– Another example uses a search for the show House. The TV results give you the option to record an upcoming episode. The Internet results show where you can buy episodes. One result leads to Amazon.com’s online offerings of house. Jumping back and forth from live TV, TV results, and Internet results is seamless.
– Google TV has Amazon and Netflix integration for streaming video fun. Naturally, YouTube works perfectly on the service.
– The speaker’s son loves Elmo but hates all the other characters on Sesame Street. A Google TV search leads to Sesame Street clips that only feature Elmo.
– Searching for specific news clips and sports highlights can be done on Google TV just like you would on a PC. The difference is that you’re watching it on your HDTV and sitting on your couch.
– Integrating TV and Internet can lead to new ways to enjoy traditional content with picture-in-picture mode. The big screen shows TV and the small screen shows Internet content. Examples of watching gold with a live leader board, watching basketball and seeing the live impact on your fantasy team, watching American Idol and following AI tweets are given.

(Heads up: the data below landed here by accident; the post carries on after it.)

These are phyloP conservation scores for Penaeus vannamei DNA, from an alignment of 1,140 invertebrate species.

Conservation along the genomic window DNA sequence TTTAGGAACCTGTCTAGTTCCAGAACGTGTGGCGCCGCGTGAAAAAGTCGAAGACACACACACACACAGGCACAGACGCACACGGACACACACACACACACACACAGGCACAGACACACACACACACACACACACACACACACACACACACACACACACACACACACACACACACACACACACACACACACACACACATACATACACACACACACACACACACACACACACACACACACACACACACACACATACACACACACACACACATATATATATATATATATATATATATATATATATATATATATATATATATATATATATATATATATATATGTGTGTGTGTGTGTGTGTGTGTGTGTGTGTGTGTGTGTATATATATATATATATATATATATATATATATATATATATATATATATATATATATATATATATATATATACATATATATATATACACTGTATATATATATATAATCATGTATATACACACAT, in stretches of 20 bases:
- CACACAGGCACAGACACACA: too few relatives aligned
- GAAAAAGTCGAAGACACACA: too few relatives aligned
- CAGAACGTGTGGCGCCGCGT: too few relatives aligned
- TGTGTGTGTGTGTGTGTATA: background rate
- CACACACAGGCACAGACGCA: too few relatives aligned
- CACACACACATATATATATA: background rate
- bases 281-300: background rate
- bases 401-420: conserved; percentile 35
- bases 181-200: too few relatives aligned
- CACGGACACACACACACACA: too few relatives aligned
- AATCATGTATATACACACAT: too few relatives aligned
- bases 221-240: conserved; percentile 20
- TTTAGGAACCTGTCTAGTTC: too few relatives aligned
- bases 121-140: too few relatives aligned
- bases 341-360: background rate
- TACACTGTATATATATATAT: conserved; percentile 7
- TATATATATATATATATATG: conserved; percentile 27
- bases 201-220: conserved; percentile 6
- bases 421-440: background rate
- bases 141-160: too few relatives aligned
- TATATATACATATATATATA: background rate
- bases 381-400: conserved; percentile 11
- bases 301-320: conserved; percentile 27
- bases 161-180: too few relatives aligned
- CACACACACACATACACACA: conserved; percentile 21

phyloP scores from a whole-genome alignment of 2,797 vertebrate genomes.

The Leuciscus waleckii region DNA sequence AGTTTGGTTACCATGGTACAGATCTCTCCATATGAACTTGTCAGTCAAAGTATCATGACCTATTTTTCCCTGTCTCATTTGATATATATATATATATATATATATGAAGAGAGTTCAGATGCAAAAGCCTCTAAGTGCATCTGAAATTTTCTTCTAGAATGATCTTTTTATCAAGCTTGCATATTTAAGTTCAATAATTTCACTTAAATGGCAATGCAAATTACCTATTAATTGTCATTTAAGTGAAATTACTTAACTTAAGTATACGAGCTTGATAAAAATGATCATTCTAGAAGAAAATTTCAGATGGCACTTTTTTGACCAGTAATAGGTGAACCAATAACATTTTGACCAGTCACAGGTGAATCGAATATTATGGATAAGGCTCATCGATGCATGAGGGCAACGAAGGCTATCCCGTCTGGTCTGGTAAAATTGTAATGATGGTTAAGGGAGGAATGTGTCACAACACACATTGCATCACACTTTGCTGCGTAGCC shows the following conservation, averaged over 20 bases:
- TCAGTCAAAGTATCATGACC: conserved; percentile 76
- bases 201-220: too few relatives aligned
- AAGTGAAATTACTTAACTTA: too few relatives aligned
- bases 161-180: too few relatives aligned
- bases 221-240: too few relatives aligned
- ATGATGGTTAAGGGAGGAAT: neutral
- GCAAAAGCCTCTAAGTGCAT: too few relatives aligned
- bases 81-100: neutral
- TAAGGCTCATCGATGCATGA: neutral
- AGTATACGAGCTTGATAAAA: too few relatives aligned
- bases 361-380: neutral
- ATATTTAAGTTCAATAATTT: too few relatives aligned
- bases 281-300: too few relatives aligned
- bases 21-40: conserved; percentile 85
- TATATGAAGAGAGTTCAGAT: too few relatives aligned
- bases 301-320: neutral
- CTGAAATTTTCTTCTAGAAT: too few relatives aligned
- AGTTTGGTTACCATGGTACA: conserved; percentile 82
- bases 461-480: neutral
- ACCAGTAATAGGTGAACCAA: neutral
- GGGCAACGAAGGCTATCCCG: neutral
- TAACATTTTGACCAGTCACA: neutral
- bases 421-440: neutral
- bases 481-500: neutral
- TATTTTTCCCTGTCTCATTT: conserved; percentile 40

– Google TV as a photo viewer is shown. This part isn’t really impressive or too interesting to me.
– My initial reaction is that some of these features are cool, but some of them are just a glorified version of Web TV.
– Ohhhh, gaming implication — playing an HTML5 game through Google TV. I need to think about that one for a bit. That could be huge.
– Google TV will be initially offered on separate boxes that connect to your cable or satellite box through HDMI. They’ll all have keyboards and pointing devices.
– Google TV can be controlled with Android phones via WiFi. It’s like the future! You can speak into your phone and get search results on your TV. Wow…it is the future!
– Google TV is built on Android 2.1, uses Google Chrome, and has a full Flash plug-in.
– Android apps will work on Google TV as long as phone-specific hardware isn’t required. In addition to web applications — which Google is going large on with HTML5 — users can enjoy Android apps. That’s very interesting.